I think that’s a definite WIN for Mama!

Unfortunately, I can’t eat many of the new recipes I’ll be posting, so my decision on whether to post them or not is entirely dependent on the opinion and eagerness of The Geek and Mr. Charm.  This recipe passed muster – the Geek said it tasted great and Mr. Charm couldn’t get enough!  So if you’d like to find another way to fry your veggies while living on a restricted diet, I can’t recommend this enough.

If quinoa isn’t your ‘thing’, I imagine you could try some other alternative flour, though I don’t know how that would turn out.  If spices are allowed in your diet, feel free to add anything you like to the dry ingredients.  I always used to like a little paprika in mine.

So, enjoy watching your kids wolf down vegetables like they’re candy!  I sure did!



– vegetable/meat of your choice, chopped or sliced into small pieces
– 1/2 cup quinoa flour
– 1/2 cup + 2-3 tsp. water
– salt
– pepper
– safe oil (we’re still using olive oil)

  1. Chop or slice your vegetables/meat into small pieces.
  2. Pour 1/4 inch of oil into a frying pan and start it heating.
  3. Put the quinoa flour, salt and pepper in a shallow pie plate.
  4. Add the water, starting with 1/2 cup and adding tsp. as needed to achieve the right consistency, whisking the ingredients together.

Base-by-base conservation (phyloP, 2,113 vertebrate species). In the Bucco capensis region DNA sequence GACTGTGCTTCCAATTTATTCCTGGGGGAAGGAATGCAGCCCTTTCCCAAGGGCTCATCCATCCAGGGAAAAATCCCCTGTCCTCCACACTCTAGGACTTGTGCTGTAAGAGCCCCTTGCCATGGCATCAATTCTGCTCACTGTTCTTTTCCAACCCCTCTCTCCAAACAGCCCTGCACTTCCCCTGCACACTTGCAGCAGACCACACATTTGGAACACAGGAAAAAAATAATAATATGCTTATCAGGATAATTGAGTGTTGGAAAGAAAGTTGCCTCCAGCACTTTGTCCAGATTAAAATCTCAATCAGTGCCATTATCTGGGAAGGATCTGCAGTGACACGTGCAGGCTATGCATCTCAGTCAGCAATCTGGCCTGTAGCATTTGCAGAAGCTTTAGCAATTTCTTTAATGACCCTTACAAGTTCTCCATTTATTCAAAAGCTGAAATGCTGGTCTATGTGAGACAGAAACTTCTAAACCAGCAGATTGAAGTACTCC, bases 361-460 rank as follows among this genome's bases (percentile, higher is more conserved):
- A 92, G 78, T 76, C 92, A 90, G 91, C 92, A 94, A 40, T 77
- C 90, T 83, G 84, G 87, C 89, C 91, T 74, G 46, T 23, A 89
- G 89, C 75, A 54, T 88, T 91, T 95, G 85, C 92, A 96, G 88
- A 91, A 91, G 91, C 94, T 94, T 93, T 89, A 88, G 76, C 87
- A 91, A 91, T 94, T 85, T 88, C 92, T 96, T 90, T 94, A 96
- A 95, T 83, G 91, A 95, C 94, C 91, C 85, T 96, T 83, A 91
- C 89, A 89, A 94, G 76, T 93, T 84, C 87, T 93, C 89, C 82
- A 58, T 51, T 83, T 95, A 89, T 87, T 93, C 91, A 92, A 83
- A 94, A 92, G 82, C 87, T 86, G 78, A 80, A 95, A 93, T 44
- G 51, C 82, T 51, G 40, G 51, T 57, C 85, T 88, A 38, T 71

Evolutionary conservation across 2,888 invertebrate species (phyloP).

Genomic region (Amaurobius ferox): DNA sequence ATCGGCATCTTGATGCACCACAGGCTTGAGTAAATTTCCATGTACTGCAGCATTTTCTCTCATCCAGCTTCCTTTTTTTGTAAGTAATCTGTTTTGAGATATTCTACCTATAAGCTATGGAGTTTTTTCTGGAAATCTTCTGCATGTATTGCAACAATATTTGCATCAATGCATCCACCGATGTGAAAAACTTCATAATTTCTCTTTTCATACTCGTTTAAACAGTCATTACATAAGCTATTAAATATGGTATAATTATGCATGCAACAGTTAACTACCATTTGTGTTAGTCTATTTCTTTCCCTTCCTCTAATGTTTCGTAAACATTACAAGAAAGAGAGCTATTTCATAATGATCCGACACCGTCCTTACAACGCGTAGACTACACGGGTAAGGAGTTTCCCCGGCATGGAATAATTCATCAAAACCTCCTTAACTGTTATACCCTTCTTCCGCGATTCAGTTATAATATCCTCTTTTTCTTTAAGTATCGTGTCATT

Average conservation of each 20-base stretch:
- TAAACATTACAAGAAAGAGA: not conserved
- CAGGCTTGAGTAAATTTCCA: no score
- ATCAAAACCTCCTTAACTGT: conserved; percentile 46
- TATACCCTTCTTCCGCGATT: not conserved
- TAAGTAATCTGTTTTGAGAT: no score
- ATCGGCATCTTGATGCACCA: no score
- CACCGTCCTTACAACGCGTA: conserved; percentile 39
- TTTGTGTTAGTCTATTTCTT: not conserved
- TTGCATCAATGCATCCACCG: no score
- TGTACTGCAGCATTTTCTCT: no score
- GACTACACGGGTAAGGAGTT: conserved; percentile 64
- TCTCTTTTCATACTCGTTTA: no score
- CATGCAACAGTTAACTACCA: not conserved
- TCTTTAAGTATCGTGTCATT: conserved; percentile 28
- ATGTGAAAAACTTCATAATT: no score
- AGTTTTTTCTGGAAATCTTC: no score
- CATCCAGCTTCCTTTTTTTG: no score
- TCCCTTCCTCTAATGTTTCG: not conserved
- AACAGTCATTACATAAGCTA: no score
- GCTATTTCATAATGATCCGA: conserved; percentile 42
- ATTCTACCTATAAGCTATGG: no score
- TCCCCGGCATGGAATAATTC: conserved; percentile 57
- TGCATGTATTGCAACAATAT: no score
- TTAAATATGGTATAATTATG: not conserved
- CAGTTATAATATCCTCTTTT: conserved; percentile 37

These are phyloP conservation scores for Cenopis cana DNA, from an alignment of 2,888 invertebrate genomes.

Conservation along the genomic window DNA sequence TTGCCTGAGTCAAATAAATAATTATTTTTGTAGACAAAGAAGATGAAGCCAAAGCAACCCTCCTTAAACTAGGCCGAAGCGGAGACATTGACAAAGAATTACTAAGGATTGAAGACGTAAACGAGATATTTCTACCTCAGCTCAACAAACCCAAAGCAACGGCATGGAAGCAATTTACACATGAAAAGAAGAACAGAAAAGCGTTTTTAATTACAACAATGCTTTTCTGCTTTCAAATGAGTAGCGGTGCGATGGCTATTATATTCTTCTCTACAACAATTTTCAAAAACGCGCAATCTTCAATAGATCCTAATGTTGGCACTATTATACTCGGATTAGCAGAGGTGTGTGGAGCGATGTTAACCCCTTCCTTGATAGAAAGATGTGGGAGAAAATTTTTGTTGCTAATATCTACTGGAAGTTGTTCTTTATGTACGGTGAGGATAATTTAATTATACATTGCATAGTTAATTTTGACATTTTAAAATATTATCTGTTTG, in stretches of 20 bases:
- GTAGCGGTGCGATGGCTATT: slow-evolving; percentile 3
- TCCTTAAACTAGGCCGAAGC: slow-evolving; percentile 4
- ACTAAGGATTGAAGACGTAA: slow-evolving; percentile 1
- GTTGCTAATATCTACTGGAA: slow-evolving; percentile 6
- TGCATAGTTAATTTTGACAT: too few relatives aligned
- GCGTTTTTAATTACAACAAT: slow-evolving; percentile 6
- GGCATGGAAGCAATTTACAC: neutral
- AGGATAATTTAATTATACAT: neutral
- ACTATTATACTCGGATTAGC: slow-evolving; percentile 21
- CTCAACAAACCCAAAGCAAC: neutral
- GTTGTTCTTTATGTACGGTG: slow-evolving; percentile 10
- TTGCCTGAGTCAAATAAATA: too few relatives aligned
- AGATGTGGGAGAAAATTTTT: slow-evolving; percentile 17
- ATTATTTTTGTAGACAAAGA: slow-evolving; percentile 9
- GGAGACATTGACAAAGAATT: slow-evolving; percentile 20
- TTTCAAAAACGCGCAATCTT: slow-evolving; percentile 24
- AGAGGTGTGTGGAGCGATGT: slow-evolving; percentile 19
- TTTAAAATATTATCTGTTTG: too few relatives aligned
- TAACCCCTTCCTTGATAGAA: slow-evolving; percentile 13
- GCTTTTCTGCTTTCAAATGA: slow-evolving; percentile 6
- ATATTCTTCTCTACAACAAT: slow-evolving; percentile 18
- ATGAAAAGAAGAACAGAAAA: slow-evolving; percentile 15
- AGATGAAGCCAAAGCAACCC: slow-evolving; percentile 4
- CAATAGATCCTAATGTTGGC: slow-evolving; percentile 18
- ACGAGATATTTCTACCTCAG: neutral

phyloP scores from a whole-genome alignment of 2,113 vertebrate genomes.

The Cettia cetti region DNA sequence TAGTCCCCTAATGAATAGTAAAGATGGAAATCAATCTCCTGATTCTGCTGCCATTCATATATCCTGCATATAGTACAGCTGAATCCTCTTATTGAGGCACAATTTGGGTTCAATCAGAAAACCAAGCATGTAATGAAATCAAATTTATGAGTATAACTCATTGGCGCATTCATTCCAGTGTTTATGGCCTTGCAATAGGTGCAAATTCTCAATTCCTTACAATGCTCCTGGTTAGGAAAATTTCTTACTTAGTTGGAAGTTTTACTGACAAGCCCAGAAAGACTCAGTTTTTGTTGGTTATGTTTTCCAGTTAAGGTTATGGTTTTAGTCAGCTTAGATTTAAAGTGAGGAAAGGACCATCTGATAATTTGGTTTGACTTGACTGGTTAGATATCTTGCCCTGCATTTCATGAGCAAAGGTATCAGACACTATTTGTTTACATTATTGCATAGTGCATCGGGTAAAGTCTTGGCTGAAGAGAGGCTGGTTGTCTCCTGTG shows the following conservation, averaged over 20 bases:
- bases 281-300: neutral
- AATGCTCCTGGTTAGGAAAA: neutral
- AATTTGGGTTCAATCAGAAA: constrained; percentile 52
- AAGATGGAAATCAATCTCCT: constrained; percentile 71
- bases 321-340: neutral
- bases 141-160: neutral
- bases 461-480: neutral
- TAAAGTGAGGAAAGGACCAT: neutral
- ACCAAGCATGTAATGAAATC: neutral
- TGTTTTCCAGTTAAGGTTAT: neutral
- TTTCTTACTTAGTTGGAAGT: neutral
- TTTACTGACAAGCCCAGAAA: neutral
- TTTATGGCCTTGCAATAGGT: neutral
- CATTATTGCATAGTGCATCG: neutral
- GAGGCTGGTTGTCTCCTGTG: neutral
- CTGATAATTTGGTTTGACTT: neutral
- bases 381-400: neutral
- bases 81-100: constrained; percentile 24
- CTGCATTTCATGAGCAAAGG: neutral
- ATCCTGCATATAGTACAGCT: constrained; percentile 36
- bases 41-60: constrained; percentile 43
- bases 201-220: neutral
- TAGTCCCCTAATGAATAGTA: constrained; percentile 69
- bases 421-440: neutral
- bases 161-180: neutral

5. Dredge the veggies/meat in the batter and place carefully in the frying pan.
  6. Wait until the edges look ‘done’, then flip to cook the other side.
  7. Cook for another 2-3 minutes, then remove and lay on paper towels to drain.
  8. Enjoy!


Do any of you have a great batter recipe you use that is allergy/FPIES/FructMal friendly? 

This post has been shared with Allergy Free Wednesdays, Whole Foods Wednesdays, Frugal Days, Sustainable Ways, Real Food Wednesdays, and Gluten Free Fridays.

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14 Responses to Quinoa Battered Veggies

  1. Amity says:

    Love your creativity in the kitchen! Do you think this would work with millet flour? We failed squash last year but are trialing pumpkin this week (fingers/toes crossed). Haven’t done much frying, but i make fish sticks and breaded turkey cutlets a lot. Fructose malabsorption has really messed with my FPIES-friendly recipes — it helps to know someone else is working through similar issues….

    • Mama says:

      Thanks, Amity!